All you Creative Alchemists out there will find this interview with Benjamin Shine to be particularly insightful and encouraging. He’s gone through it all — fashion school, investor design, to tulle portraits — and he’s absolutely crushing it in the art world and making a difference. 

I asked him what the phrase “live inspiration” means to him, and this was his answer: 

“‘To live inspiration’ means to inspire others. … I do feel that is my role. … It’s the role of artists to open doors and show other ways to do things [and] other ways to think of things.” – Benjamin Shine

Are you living out that kind of inspiration today? I think it’s so important that we constantly challenge ourselves and others to think about the world differently — because when we’re open to change, beautiful things happen.

I hope you enjoyed reading this post! This interview with Benjamin Shine is full of great content, so to learn more about Benjamin, definitely listen to the full episode! Also, be sure to tag Benjamin, @benjaminshinestudio, and me, @nickonken, on Instagram and share your greatest takeaways from the episode! And if you enjoyed the interview, please leave this show a good review over on Apple Podcasts — that helps us inspire more Creative Alchemists like you!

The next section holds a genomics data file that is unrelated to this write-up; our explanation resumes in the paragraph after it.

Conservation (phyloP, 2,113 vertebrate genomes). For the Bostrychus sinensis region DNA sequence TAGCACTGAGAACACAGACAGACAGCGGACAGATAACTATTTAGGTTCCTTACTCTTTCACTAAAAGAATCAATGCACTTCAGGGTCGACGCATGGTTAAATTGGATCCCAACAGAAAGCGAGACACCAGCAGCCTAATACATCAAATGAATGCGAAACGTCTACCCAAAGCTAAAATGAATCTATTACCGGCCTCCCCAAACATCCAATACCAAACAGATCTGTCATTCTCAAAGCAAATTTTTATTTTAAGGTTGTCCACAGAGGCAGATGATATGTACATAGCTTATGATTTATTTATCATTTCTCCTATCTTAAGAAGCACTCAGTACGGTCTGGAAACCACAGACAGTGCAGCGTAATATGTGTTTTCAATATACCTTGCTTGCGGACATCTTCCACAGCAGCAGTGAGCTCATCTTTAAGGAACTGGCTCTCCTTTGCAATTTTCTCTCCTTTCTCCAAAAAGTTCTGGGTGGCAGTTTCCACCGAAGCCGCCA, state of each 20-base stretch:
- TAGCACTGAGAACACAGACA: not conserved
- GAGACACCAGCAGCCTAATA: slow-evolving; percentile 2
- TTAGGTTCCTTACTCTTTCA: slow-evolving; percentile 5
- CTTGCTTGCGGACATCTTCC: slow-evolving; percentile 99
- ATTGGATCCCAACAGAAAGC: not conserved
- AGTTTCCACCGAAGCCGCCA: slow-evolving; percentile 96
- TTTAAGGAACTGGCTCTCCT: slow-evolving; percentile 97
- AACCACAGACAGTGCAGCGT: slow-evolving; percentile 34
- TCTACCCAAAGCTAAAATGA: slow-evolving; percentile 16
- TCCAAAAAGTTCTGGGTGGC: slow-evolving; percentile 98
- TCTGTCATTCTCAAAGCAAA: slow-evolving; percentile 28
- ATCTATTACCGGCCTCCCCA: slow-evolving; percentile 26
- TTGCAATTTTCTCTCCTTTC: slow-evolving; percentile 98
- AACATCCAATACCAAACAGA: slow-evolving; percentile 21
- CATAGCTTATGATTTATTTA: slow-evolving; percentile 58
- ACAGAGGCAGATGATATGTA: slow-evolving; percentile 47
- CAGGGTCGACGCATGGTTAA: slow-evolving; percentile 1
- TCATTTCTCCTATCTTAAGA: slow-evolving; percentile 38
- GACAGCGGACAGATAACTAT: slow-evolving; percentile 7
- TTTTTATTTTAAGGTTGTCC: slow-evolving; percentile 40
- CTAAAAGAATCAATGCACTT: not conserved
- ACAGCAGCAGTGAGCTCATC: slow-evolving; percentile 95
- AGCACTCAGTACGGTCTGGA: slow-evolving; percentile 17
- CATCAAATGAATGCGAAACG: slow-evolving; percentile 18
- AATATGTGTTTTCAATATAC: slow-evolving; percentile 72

Go out there and create your life by every small moment! I’ll catch you next time.

Nick Onken 

You can Subscribe and Listen to the Podcast on Apple Podcasts. And please leave me a Rating and Review!


“When I find an iron with a point, I’m pretty happy, but they blow up from time to time which is a hassle.”

Some things we learn in this podcast:

  • What sparked Ben’s interest in fashion [5:35]
  • What differentiates the way artists and designers think [8:00]
  • How to handle the business side of art [9:40]
  • How Ben afforded to pivot so early in his career [19:40]
  • What Ben’s creative process looks like [21:00]
  • The themes present in Ben’s art [32:40]
  • What Ben’s life as an artist looks like while living in different cities [49:49]
  • What Ben’s day to day life is like [50:40]
  • How Ben’s wife turned her health around [52:24]

Connect with Benjamin Shine on Instagram | Benjaminshine.com

Here is some of Benji’s amazing work!

Benjamin Shine on NION Radio